“One of the major themes [of ‘Katsuri’] that we’re trying to punch up is the importance of empathy and fighting for each other versus the individualistic nature of people when faced with trying realities.”
By DAWN CECILIA PEÑA
MANILA – Fresh from the critical success of steampunk musical Mabining Mandirigma, Tanghalang Pilipino is offering yet another powerhouse drama with “Katsuri,” through the collaborative efforts of esteemed stage and movie director Carlos Siguion-Reyna and multi-awarded writer Bibeth Orteza.
A timely adaptation of John Steinbeck’s ‘Of Mice and Men,’ the play “Katsuri” will tell the harrowing fight for survival of the Sakada (sugarcane farmers) in Negros, and how it tends to destroy lives and the people’s spirits, including families and friendships.
“Truth had no choice. Truth begged that the adaptation be written in such manner,” said Orteza before the media briefing in Quezon City, adding that the play had been in the works for more than six years now.
“Katsuri,” is a Hiligaynon word for shrew, which is either a rodent or a mouse. Orteza explained that the sakadas or sugarcane farmers are more like rodents now not humans, under the current situation.
The play will also pay tribute to a slain activist in Negros Occidental, who was killed at the onset of the increased military deployment in the said province.
“I felt that what was going on in Negros Occidental just couldn’t be ignored, especially after the assassination of Bernardo ‘Toto’ Patigas, activist and Bayan Muna candidate for Escalante City councilor, in the last elections,” Orteza said.
As a tribute, the lead’s name Lenny has been changed to “Toto.”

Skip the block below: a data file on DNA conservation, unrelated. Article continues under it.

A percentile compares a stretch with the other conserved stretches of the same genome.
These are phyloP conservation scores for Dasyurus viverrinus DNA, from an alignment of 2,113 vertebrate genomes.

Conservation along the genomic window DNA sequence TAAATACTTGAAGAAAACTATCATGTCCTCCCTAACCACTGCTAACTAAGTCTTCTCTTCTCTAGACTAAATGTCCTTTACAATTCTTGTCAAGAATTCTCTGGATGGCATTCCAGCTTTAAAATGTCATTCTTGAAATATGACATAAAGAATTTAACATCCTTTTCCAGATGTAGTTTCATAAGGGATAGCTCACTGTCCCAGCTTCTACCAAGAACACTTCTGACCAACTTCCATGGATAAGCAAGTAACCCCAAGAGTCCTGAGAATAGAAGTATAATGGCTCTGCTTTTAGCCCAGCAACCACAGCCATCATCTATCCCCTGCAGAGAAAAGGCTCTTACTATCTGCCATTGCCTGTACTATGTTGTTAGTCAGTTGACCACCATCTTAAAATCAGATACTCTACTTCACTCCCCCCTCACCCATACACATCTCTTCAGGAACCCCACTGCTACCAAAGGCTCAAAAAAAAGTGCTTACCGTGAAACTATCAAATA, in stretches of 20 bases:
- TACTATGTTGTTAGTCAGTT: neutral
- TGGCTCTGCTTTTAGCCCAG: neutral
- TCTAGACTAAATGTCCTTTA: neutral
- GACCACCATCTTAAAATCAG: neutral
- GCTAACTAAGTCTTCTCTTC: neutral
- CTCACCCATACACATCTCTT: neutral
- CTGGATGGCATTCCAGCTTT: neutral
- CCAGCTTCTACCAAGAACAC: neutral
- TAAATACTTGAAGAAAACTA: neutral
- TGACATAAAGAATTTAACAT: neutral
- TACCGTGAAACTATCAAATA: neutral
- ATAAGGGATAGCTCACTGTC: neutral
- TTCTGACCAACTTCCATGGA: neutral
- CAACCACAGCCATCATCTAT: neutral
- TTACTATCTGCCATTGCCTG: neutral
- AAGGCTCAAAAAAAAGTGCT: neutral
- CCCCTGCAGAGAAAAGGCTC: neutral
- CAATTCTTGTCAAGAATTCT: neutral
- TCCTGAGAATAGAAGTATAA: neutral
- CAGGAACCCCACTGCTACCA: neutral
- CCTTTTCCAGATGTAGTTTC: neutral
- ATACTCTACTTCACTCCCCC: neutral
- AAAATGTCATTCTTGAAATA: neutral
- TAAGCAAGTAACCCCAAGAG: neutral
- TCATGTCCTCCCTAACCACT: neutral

“One of the major themes [of ‘Katsuri’] that we’re trying to punch up is the importance of empathy and fighting for each other versus the individualistic nature of people when faced with trying realities. These are the questions being raised [by the production], which will emerge victorious in the dreamer’s fight against its reality, and [the choice between] empathy versus self-preservation, said Director Carlos Siguion-Reyna.”
The production goes onstage from October 4 to 27 at the Tanghalang Huseng Batute, Cultural Center of the Philippines.
Jonathan Tadioan and Marco Viaña, who plays Toto and George respectively, lead the talented ensemble, which includes the acclaimed members of the TP Actors Company – Antonette Go, Lhorvie Nuevo, JV Ibesate, Doray Dayao, Ybes Bagadiong, Eunice Pacia, and Manok Nellas. Guest actor Fitz Bitana is also part of the cast.
Theater veterans Michael Williams and Nanding Josef, also TP Artistic Director, complete the roster of actors tapped for the production.
The artistic team is composed of Bibeth Orteza, writer/translator; Carlos Siguion-Reyna, Director; Ohm David, Set Designer; Dennis Marasigan, Lighting Designer; TJ Ramos, Sound Designer; and Daniel Gregorio, Costume Designer.
Siguion-Reyna added, ““We’re hoping that this production will resonate with what’s going on – with our issues today, not just political but our own personal issues. Do we get involved? Do we fight for other people? Do we empathize or do we just stick to ourselves?”